Ground penetrating radar is a valuable tool for the location of underground infrastructure, but it has its limitations: it needs an expert operator and only provides an indication of the buried infrastructure as the device is moved over it.
What if you could translate that information into an augmented reality representation of the underground infrastructure identified by the radar?
That’s the ambition of a joint research project underway at the University of Vermont and the University of Tennessee at Chattanooga.
The research is being supported by two National Science Foundation grants and one from US Ignite, a non-profit organisation that helps to accelerate new wired and wireless networking advances from research to prototype to full-scale smart community and interconnected national deployments.
The researchers demonstrated their achievements at the Smart Cities Connect national conference in Kansas City on March 29.
According to Dryver Huston, a mechanical engineering professor at the University of Vermontand the project's principal investigator, when the technology is fully developed, "a person with augmented reality goggles or a specially equipped smart phone or tablet will be able to walk over the area that needs to be inspected, look into the device and see in detail what's underground [two to four metres] down."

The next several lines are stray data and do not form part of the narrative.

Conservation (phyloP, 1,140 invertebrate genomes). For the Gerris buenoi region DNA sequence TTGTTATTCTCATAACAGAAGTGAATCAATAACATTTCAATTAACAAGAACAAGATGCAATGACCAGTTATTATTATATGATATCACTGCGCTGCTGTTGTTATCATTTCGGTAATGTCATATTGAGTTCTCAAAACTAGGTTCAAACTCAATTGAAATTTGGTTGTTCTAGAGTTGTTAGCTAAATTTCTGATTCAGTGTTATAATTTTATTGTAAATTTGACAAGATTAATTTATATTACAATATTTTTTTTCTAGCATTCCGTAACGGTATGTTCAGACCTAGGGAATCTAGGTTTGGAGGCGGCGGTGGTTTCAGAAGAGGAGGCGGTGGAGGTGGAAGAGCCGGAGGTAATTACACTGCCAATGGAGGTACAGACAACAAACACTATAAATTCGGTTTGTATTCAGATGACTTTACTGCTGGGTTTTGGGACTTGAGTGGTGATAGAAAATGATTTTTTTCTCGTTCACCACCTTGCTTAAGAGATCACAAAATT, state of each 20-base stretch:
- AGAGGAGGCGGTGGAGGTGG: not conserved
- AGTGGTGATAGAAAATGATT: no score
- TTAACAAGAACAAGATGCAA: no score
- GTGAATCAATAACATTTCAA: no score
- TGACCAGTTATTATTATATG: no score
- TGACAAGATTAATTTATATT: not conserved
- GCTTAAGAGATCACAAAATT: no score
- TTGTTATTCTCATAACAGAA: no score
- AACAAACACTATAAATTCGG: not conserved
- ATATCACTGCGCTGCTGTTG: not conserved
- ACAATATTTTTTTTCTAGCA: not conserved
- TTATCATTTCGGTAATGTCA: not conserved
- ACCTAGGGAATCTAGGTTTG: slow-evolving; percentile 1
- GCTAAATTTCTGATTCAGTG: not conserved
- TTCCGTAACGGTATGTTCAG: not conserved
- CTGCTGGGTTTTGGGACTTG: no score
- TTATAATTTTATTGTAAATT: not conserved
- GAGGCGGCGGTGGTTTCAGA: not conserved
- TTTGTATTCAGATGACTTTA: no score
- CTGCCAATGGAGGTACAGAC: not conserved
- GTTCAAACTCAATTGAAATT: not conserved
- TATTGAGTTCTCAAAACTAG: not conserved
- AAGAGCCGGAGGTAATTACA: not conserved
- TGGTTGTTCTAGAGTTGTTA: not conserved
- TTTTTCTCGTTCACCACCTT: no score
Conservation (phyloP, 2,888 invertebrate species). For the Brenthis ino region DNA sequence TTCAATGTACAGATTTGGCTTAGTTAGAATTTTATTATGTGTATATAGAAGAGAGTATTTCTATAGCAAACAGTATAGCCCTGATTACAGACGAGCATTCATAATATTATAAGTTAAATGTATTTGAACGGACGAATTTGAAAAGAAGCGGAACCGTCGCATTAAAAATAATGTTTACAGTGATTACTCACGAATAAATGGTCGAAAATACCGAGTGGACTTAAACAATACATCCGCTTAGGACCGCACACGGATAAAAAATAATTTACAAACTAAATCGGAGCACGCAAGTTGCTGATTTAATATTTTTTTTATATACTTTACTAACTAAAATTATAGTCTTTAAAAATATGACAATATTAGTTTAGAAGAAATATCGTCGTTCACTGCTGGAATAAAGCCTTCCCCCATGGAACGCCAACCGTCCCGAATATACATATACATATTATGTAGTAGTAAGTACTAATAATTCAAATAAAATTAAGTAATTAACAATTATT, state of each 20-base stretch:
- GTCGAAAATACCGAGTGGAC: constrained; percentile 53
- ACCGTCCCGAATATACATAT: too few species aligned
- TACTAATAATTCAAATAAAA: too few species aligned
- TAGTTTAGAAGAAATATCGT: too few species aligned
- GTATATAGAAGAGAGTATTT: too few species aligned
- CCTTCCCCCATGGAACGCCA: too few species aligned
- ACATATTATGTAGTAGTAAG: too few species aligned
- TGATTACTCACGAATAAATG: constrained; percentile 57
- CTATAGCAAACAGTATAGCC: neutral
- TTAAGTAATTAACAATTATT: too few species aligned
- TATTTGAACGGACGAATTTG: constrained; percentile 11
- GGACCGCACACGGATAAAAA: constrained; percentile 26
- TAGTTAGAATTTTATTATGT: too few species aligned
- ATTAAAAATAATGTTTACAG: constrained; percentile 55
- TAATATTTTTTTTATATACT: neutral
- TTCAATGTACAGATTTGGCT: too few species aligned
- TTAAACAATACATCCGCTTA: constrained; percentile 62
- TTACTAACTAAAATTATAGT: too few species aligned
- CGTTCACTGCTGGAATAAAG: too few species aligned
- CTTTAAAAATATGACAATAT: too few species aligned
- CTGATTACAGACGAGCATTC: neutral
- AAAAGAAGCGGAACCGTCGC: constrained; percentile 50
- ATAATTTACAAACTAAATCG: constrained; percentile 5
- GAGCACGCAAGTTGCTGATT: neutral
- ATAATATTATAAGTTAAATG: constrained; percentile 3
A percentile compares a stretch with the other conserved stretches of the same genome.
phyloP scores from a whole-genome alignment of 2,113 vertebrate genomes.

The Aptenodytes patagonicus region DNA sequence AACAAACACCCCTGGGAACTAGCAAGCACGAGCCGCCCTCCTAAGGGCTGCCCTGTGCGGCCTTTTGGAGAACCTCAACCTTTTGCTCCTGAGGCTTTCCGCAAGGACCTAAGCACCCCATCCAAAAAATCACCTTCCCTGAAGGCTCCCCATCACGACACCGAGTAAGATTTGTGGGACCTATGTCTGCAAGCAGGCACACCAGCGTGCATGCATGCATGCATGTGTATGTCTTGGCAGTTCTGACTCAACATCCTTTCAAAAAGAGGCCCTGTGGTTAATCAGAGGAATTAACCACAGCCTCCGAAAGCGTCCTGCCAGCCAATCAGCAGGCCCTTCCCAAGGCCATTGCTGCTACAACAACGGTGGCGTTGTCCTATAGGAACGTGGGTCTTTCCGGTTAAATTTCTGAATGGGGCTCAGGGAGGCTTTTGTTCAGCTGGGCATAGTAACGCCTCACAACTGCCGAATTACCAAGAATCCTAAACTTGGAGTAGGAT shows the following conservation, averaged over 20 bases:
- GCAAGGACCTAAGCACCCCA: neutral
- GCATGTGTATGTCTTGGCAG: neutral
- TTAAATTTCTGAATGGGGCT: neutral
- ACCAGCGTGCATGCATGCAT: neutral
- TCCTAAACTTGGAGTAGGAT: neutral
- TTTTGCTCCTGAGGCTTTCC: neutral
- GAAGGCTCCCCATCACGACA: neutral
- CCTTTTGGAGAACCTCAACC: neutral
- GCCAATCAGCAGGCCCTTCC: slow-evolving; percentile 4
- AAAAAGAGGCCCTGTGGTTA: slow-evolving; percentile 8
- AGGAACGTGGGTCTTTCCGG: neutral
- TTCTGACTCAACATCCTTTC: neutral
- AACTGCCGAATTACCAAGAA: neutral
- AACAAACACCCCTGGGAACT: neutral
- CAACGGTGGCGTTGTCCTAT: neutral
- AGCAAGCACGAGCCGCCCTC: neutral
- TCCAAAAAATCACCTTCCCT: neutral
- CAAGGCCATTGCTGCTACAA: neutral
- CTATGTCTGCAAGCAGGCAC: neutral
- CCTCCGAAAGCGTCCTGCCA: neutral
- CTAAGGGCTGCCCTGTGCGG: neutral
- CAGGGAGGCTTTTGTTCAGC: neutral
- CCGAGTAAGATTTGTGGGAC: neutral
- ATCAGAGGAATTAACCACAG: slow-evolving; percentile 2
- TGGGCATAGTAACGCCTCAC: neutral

The technology is claimed to be able to combine information on the buried infrastructure gathered by the ground penetrating radar with spatial information to create a map showing the location of the infrastructure, using a common 3D scanning smart phone app.
According to Huston “The phone t converts the grainy radar scans to clearly recognisable, nuanced three-dimensional objects using augmented reality software, commonly used for video game development.The net result is that the system knows where you are, knows what's underneath, and can show you detailed images of what's there."
The technology has been under development for three years and the last six months have been spent verifying it by using it on locations where excavations have been scheduled.
This has enabled the researchers to compare the information presented by their technology with what is actually under the ground.According to Huston, “it checked out.”
The researchers are now working on another component needed to make the technology a practical tool: edge computing. At present the massive amount of data generated is transmitted to a distant cloud computing centre for processing to turn it into the imagery that the operator sees.
The delays involved prevent the operator seeing the image in real time as they traverse the area, so the researchers are developing technology to process the data close to the location where the technology is being used.
They claim to have achieved this, transferring the huge amount of data generated by the GPR and the 3D scanning software from a street near the university back to a server on the university campus in real time. This, they say, represented “a technical challenge of the highest order.”
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